Friday, December 14th, 2018

P Publisher’s Point by Jean Loxley-Barnard
The Greatest Generation … Again



THE GREATEST GENERATION … AGAIN




The generation that saved the world in WWII left us a legacy for greatness. Each generation to follow made contributions, but none had the backdrop of a world war to stand out from all the rest.

Enter generation Z. Coming of age. Just in time to show the remaining vets from that Greatest Generation that the example they set in courage was not in vain.

Perhaps we could all rise to the challenge when the most dire of situation surrounded us; perhaps each of us have in our own way, but were just never seen by the world. But this generation Z did rise, and has been seen and heard. These teens stepped forward with a conviction rescued from terror, modeled by their great grandfathers and grandmothers.



When they realized that they had to be the adults in the situation, they came together in a greater show of strength than anyone ever expected.

I, for one, could not be more proud of what I have seen from these Parkland teens who inspired so many to step up, to march, and to take control of their lives and their future. When these kids from Florida decided enough was enough, they didn’t lose another minute. They took charge of their lives and are setting an example for all of us.


This generation Z did rise.
These teens stepped forward
with a conviction
rescued from terror,
modeled by their
great grandfathers
and grandmothers.



In the spirit of ‘no coincidences’ we simultaneously arrived at the 50th anniversary of the death of Martin Luther King. That great man showed us the power of courage combined with peaceful protest. It is still the missing piece in too many encounters. But the Z generation’s march, like Martin Luther King’s marches, brought his powerful philosophy to the center of consciousness again.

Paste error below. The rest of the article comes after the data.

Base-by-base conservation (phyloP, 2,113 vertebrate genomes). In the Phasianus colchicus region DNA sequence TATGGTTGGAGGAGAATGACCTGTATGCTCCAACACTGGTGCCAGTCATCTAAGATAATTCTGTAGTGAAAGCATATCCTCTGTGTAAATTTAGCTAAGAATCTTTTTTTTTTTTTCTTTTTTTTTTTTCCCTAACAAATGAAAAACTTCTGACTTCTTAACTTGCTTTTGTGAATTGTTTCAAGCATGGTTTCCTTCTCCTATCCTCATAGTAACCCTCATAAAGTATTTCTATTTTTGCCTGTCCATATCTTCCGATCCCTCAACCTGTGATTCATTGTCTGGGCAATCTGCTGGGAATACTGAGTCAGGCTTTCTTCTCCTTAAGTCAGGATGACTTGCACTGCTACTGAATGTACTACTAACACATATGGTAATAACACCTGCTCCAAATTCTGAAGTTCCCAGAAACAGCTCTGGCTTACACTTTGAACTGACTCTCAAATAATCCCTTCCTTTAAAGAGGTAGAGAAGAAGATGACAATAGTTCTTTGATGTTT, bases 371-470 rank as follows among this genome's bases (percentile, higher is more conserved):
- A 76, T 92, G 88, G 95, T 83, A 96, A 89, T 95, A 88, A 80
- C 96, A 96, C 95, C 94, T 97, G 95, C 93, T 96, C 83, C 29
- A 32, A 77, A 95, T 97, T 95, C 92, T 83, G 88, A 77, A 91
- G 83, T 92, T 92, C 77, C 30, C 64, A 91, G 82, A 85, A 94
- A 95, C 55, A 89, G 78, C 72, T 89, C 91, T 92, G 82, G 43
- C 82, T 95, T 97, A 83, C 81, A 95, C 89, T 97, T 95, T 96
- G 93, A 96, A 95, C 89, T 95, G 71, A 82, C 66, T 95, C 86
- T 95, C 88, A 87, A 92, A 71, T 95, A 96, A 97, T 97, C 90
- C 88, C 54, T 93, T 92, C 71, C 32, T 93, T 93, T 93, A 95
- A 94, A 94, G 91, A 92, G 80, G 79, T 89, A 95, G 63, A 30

Many of the marchers who showed up to support the Parkland teens believed they were given a second chance to stand up and be counted at 70, making up for what they did not do when they, too, were teens.


What have we learned?
It’s not only that
“When we see something,
we need to say something.”
It is when we want change,
we have to do something.
That something can be standing up,
speaking our truth, peacefully.


What have we learned? It’s not only that “When we see something, we need to say something.” It is when we want change, we have to do something. That something can be standing up, speaking our truth, peacefully. The time has come again.

God Bless America, from A to Z.




Jean Loxley-Barnard has been a writer all her life and studied both sociology and psychology at George Washington University where she earned a B.A. Her company, The Shopper, Inc., encompasses all the Loxley-Barnard family publications - 10 Shopper Magazines, Doctor to Doctor Magazine and Main Street - The Business to Business Magazine. She has been in the advertising, consulting and publishing business for 37 years.